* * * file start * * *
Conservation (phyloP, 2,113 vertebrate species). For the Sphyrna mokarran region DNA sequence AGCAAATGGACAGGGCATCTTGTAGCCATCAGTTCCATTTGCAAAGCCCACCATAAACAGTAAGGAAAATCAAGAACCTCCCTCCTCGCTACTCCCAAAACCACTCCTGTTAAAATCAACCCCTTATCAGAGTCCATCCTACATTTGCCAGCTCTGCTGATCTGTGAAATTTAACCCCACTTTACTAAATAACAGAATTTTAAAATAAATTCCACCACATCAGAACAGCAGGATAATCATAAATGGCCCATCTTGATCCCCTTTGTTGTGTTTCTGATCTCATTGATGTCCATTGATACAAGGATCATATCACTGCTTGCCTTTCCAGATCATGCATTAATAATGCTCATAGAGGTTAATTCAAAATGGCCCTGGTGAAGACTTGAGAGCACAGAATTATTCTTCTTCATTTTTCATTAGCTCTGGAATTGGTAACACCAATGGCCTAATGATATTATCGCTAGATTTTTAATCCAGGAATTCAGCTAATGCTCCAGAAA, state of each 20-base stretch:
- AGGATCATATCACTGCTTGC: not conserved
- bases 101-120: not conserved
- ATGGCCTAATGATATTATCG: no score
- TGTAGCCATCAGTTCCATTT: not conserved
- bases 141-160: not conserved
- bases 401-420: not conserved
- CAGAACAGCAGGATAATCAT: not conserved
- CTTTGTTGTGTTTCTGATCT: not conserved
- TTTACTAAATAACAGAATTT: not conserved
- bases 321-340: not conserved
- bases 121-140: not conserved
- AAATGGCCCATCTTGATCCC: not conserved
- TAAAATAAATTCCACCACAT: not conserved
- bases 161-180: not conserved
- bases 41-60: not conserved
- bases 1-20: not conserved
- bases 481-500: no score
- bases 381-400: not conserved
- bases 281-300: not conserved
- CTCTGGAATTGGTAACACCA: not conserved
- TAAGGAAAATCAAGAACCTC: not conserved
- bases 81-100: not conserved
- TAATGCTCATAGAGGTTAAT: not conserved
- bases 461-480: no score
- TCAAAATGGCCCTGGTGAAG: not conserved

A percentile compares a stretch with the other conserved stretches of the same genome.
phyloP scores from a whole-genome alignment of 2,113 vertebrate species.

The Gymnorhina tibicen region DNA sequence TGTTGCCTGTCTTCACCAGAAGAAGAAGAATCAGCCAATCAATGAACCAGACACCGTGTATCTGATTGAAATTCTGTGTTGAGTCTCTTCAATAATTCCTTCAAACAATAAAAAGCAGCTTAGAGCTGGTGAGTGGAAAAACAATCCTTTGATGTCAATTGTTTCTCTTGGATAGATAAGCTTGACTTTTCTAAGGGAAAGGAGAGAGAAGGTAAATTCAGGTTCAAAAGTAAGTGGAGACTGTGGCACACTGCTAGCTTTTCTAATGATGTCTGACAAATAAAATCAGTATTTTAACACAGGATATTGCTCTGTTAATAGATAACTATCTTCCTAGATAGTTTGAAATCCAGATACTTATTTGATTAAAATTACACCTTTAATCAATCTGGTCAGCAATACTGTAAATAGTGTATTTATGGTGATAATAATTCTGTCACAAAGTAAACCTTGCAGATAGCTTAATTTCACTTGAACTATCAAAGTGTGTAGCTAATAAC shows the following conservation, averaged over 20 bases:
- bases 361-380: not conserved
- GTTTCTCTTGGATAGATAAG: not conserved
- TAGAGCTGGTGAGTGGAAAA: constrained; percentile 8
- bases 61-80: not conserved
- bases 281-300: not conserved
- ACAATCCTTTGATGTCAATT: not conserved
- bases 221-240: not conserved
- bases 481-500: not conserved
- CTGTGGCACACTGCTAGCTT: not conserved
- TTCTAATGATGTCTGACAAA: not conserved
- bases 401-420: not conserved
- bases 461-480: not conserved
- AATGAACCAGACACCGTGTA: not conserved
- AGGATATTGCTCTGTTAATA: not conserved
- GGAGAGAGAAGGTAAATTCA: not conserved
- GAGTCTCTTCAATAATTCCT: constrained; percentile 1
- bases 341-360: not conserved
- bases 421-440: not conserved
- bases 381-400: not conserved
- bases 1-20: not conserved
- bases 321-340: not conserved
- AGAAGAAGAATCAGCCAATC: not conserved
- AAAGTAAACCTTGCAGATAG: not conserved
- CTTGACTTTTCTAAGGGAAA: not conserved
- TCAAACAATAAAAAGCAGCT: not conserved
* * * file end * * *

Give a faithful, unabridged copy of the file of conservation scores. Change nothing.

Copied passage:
Conservation (phyloP, 2,113 vertebrate species). For the Sphyrna mokarran region DNA sequence AGCAAATGGACAGGGCATCTTGTAGCCATCAGTTCCATTTGCAAAGCCCACCATAAACAGTAAGGAAAATCAAGAACCTCCCTCCTCGCTACTCCCAAAACCACTCCTGTTAAAATCAACCCCTTATCAGAGTCCATCCTACATTTGCCAGCTCTGCTGATCTGTGAAATTTAACCCCACTTTACTAAATAACAGAATTTTAAAATAAATTCCACCACATCAGAACAGCAGGATAATCATAAATGGCCCATCTTGATCCCCTTTGTTGTGTTTCTGATCTCATTGATGTCCATTGATACAAGGATCATATCACTGCTTGCCTTTCCAGATCATGCATTAATAATGCTCATAGAGGTTAATTCAAAATGGCCCTGGTGAAGACTTGAGAGCACAGAATTATTCTTCTTCATTTTTCATTAGCTCTGGAATTGGTAACACCAATGGCCTAATGATATTATCGCTAGATTTTTAATCCAGGAATTCAGCTAATGCTCCAGAAA, state of each 20-base stretch:
- AGGATCATATCACTGCTTGC: not conserved
- bases 101-120: not conserved
- ATGGCCTAATGATATTATCG: no score
- TGTAGCCATCAGTTCCATTT: not conserved
- bases 141-160: not conserved
- bases 401-420: not conserved
- CAGAACAGCAGGATAATCAT: not conserved
- CTTTGTTGTGTTTCTGATCT: not conserved
- TTTACTAAATAACAGAATTT: not conserved
- bases 321-340: not conserved
- bases 121-140: not conserved
- AAATGGCCCATCTTGATCCC: not conserved
- TAAAATAAATTCCACCACAT: not conserved
- bases 161-180: not conserved
- bases 41-60: not conserved
- bases 1-20: not conserved
- bases 481-500: no score
- bases 381-400: not conserved
- bases 281-300: not conserved
- CTCTGGAATTGGTAACACCA: not conserved
- TAAGGAAAATCAAGAACCTC: not conserved
- bases 81-100: not conserved
- TAATGCTCATAGAGGTTAAT: not conserved
- bases 461-480: no score
- TCAAAATGGCCCTGGTGAAG: not conserved

A percentile compares a stretch with the other conserved stretches of the same genome.
phyloP scores from a whole-genome alignment of 2,113 vertebrate species.

The Gymnorhina tibicen region DNA sequence TGTTGCCTGTCTTCACCAGAAGAAGAAGAATCAGCCAATCAATGAACCAGACACCGTGTATCTGATTGAAATTCTGTGTTGAGTCTCTTCAATAATTCCTTCAAACAATAAAAAGCAGCTTAGAGCTGGTGAGTGGAAAAACAATCCTTTGATGTCAATTGTTTCTCTTGGATAGATAAGCTTGACTTTTCTAAGGGAAAGGAGAGAGAAGGTAAATTCAGGTTCAAAAGTAAGTGGAGACTGTGGCACACTGCTAGCTTTTCTAATGATGTCTGACAAATAAAATCAGTATTTTAACACAGGATATTGCTCTGTTAATAGATAACTATCTTCCTAGATAGTTTGAAATCCAGATACTTATTTGATTAAAATTACACCTTTAATCAATCTGGTCAGCAATACTGTAAATAGTGTATTTATGGTGATAATAATTCTGTCACAAAGTAAACCTTGCAGATAGCTTAATTTCACTTGAACTATCAAAGTGTGTAGCTAATAAC shows the following conservation, averaged over 20 bases:
- bases 361-380: not conserved
- GTTTCTCTTGGATAGATAAG: not conserved
- TAGAGCTGGTGAGTGGAAAA: constrained; percentile 8
- bases 61-80: not conserved
- bases 281-300: not conserved
- ACAATCCTTTGATGTCAATT: not conserved
- bases 221-240: not conserved
- bases 481-500: not conserved
- CTGTGGCACACTGCTAGCTT: not conserved
- TTCTAATGATGTCTGACAAA: not conserved
- bases 401-420: not conserved
- bases 461-480: not conserved
- AATGAACCAGACACCGTGTA: not conserved
- AGGATATTGCTCTGTTAATA: not conserved
- GGAGAGAGAAGGTAAATTCA: not conserved
- GAGTCTCTTCAATAATTCCT: constrained; percentile 1
- bases 341-360: not conserved
- bases 421-440: not conserved
- bases 381-400: not conserved
- bases 1-20: not conserved
- bases 321-340: not conserved
- AGAAGAAGAATCAGCCAATC: not conserved
- AAAGTAAACCTTGCAGATAG: not conserved
- CTTGACTTTTCTAAGGGAAA: not conserved
- TCAAACAATAAAAAGCAGCT: not conserved